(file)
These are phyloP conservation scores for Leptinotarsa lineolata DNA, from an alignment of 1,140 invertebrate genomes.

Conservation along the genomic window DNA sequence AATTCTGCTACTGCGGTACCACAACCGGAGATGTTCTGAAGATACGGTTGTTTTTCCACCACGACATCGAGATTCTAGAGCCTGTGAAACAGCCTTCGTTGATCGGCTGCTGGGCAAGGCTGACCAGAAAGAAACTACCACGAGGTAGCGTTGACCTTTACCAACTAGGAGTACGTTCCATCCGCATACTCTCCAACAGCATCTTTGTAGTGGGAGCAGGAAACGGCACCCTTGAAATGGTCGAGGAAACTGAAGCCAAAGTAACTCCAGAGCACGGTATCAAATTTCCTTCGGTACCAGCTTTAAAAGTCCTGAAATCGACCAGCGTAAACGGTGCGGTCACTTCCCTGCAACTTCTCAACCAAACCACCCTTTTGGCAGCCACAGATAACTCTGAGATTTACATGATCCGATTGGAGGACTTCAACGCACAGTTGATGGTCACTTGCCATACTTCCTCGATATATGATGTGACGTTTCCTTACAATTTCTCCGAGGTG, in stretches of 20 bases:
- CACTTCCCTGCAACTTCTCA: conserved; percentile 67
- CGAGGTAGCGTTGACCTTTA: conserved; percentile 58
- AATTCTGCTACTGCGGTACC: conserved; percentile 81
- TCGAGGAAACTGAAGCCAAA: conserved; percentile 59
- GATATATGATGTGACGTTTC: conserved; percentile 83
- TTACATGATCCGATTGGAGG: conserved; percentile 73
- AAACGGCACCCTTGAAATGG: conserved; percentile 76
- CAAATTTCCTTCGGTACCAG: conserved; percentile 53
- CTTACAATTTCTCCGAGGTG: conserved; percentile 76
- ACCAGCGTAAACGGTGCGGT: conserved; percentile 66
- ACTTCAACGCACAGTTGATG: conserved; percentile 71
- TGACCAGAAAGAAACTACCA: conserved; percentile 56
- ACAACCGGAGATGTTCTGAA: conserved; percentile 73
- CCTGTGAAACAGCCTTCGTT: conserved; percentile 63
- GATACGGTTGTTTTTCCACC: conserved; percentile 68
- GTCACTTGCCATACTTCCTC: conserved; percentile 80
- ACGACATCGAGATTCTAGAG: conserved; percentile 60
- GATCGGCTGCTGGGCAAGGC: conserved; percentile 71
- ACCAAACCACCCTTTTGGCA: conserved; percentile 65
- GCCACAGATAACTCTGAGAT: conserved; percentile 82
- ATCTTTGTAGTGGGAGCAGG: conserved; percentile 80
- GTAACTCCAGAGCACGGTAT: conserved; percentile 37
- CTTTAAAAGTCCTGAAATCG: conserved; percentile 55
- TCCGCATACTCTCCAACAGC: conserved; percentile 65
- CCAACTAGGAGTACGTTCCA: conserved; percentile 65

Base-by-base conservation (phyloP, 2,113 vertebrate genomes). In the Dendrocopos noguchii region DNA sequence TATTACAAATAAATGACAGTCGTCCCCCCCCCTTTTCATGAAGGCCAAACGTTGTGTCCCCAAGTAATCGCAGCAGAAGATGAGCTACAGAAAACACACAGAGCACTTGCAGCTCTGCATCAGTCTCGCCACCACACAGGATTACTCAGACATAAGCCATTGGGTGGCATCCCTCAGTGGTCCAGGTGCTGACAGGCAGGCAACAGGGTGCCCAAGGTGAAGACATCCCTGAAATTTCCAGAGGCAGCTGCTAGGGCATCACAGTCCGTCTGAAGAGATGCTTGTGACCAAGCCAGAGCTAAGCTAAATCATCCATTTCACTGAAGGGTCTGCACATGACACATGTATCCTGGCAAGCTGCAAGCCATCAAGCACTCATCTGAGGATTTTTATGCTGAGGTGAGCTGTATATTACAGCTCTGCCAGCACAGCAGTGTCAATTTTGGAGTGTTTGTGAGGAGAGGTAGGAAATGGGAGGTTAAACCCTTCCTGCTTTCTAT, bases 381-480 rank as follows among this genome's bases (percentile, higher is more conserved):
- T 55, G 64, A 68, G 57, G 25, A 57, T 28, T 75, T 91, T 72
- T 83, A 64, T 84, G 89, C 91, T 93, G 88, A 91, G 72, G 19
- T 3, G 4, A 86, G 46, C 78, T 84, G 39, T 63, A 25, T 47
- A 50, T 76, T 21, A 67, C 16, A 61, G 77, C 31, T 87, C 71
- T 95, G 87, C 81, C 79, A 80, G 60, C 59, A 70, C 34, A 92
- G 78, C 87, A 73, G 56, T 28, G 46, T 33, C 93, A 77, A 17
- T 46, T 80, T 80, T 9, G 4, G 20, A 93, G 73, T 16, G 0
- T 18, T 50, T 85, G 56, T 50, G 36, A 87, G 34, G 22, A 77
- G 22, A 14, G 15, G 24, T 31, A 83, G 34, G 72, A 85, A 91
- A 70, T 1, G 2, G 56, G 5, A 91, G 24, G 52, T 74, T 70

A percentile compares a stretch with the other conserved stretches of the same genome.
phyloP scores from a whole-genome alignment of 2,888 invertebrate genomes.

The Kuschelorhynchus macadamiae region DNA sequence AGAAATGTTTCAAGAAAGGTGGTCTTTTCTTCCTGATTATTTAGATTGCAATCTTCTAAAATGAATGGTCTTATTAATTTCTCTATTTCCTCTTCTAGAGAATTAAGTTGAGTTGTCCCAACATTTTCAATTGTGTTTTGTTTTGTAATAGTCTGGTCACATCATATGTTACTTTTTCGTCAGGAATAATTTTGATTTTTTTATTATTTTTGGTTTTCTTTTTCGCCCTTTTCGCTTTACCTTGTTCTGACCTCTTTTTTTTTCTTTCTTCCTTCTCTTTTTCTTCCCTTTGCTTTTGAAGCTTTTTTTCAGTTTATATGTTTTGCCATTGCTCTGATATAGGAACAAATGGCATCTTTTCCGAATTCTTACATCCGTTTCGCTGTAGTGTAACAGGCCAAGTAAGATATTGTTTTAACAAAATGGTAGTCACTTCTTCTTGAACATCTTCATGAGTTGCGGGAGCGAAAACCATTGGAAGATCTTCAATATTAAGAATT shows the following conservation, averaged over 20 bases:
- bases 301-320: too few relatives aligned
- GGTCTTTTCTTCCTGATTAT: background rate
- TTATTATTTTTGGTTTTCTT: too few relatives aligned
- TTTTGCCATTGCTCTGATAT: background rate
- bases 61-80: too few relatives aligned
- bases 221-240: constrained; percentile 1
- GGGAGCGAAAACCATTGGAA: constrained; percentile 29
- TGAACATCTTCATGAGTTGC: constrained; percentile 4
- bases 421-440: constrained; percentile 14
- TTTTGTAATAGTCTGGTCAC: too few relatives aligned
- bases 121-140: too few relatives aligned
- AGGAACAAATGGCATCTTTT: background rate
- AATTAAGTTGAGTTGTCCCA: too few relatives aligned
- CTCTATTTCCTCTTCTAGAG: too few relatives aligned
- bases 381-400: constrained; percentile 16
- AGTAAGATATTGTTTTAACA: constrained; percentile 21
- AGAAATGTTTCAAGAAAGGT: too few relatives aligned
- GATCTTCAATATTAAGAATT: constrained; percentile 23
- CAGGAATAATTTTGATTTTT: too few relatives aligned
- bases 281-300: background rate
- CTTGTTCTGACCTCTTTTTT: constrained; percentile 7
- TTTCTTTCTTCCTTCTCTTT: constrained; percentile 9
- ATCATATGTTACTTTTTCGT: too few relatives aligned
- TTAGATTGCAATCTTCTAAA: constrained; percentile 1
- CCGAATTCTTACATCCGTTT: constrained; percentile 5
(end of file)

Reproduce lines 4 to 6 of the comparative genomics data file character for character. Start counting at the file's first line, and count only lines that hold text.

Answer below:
- CGAGGTAGCGTTGACCTTTA: conserved; percentile 58
- AATTCTGCTACTGCGGTACC: conserved; percentile 81
- TCGAGGAAACTGAAGCCAAA: conserved; percentile 59